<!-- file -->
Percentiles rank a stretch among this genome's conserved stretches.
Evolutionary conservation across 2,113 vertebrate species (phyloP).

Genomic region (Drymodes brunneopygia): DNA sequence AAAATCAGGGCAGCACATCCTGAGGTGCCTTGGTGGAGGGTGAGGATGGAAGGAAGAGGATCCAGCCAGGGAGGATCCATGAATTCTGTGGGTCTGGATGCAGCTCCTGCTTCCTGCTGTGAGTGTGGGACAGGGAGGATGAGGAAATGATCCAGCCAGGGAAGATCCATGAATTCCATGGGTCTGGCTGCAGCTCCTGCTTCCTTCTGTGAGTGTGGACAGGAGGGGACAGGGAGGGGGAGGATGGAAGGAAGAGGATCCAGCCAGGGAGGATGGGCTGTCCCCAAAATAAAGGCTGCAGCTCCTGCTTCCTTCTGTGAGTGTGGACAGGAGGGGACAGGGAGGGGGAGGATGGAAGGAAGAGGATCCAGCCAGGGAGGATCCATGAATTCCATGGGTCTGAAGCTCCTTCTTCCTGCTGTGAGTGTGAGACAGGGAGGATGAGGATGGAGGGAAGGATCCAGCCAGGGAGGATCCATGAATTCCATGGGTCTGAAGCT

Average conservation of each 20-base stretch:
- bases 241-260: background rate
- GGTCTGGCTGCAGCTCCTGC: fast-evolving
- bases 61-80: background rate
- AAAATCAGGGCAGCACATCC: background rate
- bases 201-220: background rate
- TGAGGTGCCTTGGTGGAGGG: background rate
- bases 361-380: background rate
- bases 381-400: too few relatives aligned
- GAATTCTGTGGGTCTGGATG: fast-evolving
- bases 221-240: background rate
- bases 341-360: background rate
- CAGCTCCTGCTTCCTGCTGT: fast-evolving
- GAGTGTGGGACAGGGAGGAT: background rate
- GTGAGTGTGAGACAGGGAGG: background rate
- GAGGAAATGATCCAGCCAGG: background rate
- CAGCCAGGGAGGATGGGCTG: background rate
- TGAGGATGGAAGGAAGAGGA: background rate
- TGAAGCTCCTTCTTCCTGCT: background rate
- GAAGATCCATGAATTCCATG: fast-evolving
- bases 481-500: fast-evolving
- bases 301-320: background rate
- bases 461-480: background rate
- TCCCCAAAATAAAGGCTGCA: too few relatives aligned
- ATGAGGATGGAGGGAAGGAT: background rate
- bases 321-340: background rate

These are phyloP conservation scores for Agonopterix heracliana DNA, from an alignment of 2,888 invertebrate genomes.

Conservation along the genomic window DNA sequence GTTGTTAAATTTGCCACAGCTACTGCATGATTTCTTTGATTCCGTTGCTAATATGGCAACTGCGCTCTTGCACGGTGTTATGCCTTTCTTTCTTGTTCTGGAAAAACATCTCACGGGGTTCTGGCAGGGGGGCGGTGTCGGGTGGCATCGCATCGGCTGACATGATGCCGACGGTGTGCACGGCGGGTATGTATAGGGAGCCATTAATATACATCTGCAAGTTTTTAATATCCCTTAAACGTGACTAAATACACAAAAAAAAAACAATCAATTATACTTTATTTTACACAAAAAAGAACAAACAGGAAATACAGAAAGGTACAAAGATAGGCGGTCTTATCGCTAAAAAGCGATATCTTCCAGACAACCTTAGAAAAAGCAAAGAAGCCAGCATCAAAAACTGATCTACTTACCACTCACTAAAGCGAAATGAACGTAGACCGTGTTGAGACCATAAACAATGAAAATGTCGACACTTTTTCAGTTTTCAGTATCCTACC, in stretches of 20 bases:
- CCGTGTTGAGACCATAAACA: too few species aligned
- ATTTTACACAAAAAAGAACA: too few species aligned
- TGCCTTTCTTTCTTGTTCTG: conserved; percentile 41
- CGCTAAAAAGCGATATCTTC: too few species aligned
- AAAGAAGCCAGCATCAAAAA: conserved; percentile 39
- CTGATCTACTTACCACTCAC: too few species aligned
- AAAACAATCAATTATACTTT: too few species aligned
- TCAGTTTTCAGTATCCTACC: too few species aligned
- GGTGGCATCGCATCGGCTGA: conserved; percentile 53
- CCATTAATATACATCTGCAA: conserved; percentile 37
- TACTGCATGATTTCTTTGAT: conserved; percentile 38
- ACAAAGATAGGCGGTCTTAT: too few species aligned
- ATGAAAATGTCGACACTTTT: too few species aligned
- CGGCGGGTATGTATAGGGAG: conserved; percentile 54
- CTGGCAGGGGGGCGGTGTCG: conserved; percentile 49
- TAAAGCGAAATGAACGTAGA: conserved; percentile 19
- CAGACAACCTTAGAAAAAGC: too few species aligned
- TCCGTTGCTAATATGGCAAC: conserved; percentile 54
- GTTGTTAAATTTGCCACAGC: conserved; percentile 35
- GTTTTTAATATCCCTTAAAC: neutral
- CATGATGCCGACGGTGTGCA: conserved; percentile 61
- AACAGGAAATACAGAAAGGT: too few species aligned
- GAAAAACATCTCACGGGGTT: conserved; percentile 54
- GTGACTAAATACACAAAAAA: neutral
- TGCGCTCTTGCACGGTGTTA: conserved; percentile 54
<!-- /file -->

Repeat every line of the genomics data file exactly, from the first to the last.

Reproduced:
Percentiles rank a stretch among this genome's conserved stretches.
Evolutionary conservation across 2,113 vertebrate species (phyloP).

Genomic region (Drymodes brunneopygia): DNA sequence AAAATCAGGGCAGCACATCCTGAGGTGCCTTGGTGGAGGGTGAGGATGGAAGGAAGAGGATCCAGCCAGGGAGGATCCATGAATTCTGTGGGTCTGGATGCAGCTCCTGCTTCCTGCTGTGAGTGTGGGACAGGGAGGATGAGGAAATGATCCAGCCAGGGAAGATCCATGAATTCCATGGGTCTGGCTGCAGCTCCTGCTTCCTTCTGTGAGTGTGGACAGGAGGGGACAGGGAGGGGGAGGATGGAAGGAAGAGGATCCAGCCAGGGAGGATGGGCTGTCCCCAAAATAAAGGCTGCAGCTCCTGCTTCCTTCTGTGAGTGTGGACAGGAGGGGACAGGGAGGGGGAGGATGGAAGGAAGAGGATCCAGCCAGGGAGGATCCATGAATTCCATGGGTCTGAAGCTCCTTCTTCCTGCTGTGAGTGTGAGACAGGGAGGATGAGGATGGAGGGAAGGATCCAGCCAGGGAGGATCCATGAATTCCATGGGTCTGAAGCT

Average conservation of each 20-base stretch:
- bases 241-260: background rate
- GGTCTGGCTGCAGCTCCTGC: fast-evolving
- bases 61-80: background rate
- AAAATCAGGGCAGCACATCC: background rate
- bases 201-220: background rate
- TGAGGTGCCTTGGTGGAGGG: background rate
- bases 361-380: background rate
- bases 381-400: too few relatives aligned
- GAATTCTGTGGGTCTGGATG: fast-evolving
- bases 221-240: background rate
- bases 341-360: background rate
- CAGCTCCTGCTTCCTGCTGT: fast-evolving
- GAGTGTGGGACAGGGAGGAT: background rate
- GTGAGTGTGAGACAGGGAGG: background rate
- GAGGAAATGATCCAGCCAGG: background rate
- CAGCCAGGGAGGATGGGCTG: background rate
- TGAGGATGGAAGGAAGAGGA: background rate
- TGAAGCTCCTTCTTCCTGCT: background rate
- GAAGATCCATGAATTCCATG: fast-evolving
- bases 481-500: fast-evolving
- bases 301-320: background rate
- bases 461-480: background rate
- TCCCCAAAATAAAGGCTGCA: too few relatives aligned
- ATGAGGATGGAGGGAAGGAT: background rate
- bases 321-340: background rate

These are phyloP conservation scores for Agonopterix heracliana DNA, from an alignment of 2,888 invertebrate genomes.

Conservation along the genomic window DNA sequence GTTGTTAAATTTGCCACAGCTACTGCATGATTTCTTTGATTCCGTTGCTAATATGGCAACTGCGCTCTTGCACGGTGTTATGCCTTTCTTTCTTGTTCTGGAAAAACATCTCACGGGGTTCTGGCAGGGGGGCGGTGTCGGGTGGCATCGCATCGGCTGACATGATGCCGACGGTGTGCACGGCGGGTATGTATAGGGAGCCATTAATATACATCTGCAAGTTTTTAATATCCCTTAAACGTGACTAAATACACAAAAAAAAAACAATCAATTATACTTTATTTTACACAAAAAAGAACAAACAGGAAATACAGAAAGGTACAAAGATAGGCGGTCTTATCGCTAAAAAGCGATATCTTCCAGACAACCTTAGAAAAAGCAAAGAAGCCAGCATCAAAAACTGATCTACTTACCACTCACTAAAGCGAAATGAACGTAGACCGTGTTGAGACCATAAACAATGAAAATGTCGACACTTTTTCAGTTTTCAGTATCCTACC, in stretches of 20 bases:
- CCGTGTTGAGACCATAAACA: too few species aligned
- ATTTTACACAAAAAAGAACA: too few species aligned
- TGCCTTTCTTTCTTGTTCTG: conserved; percentile 41
- CGCTAAAAAGCGATATCTTC: too few species aligned
- AAAGAAGCCAGCATCAAAAA: conserved; percentile 39
- CTGATCTACTTACCACTCAC: too few species aligned
- AAAACAATCAATTATACTTT: too few species aligned
- TCAGTTTTCAGTATCCTACC: too few species aligned
- GGTGGCATCGCATCGGCTGA: conserved; percentile 53
- CCATTAATATACATCTGCAA: conserved; percentile 37
- TACTGCATGATTTCTTTGAT: conserved; percentile 38
- ACAAAGATAGGCGGTCTTAT: too few species aligned
- ATGAAAATGTCGACACTTTT: too few species aligned
- CGGCGGGTATGTATAGGGAG: conserved; percentile 54
- CTGGCAGGGGGGCGGTGTCG: conserved; percentile 49
- TAAAGCGAAATGAACGTAGA: conserved; percentile 19
- CAGACAACCTTAGAAAAAGC: too few species aligned
- TCCGTTGCTAATATGGCAAC: conserved; percentile 54
- GTTGTTAAATTTGCCACAGC: conserved; percentile 35
- GTTTTTAATATCCCTTAAAC: neutral
- CATGATGCCGACGGTGTGCA: conserved; percentile 61
- AACAGGAAATACAGAAAGGT: too few species aligned
- GAAAAACATCTCACGGGGTT: conserved; percentile 54
- GTGACTAAATACACAAAAAA: neutral
- TGCGCTCTTGCACGGTGTTA: conserved; percentile 54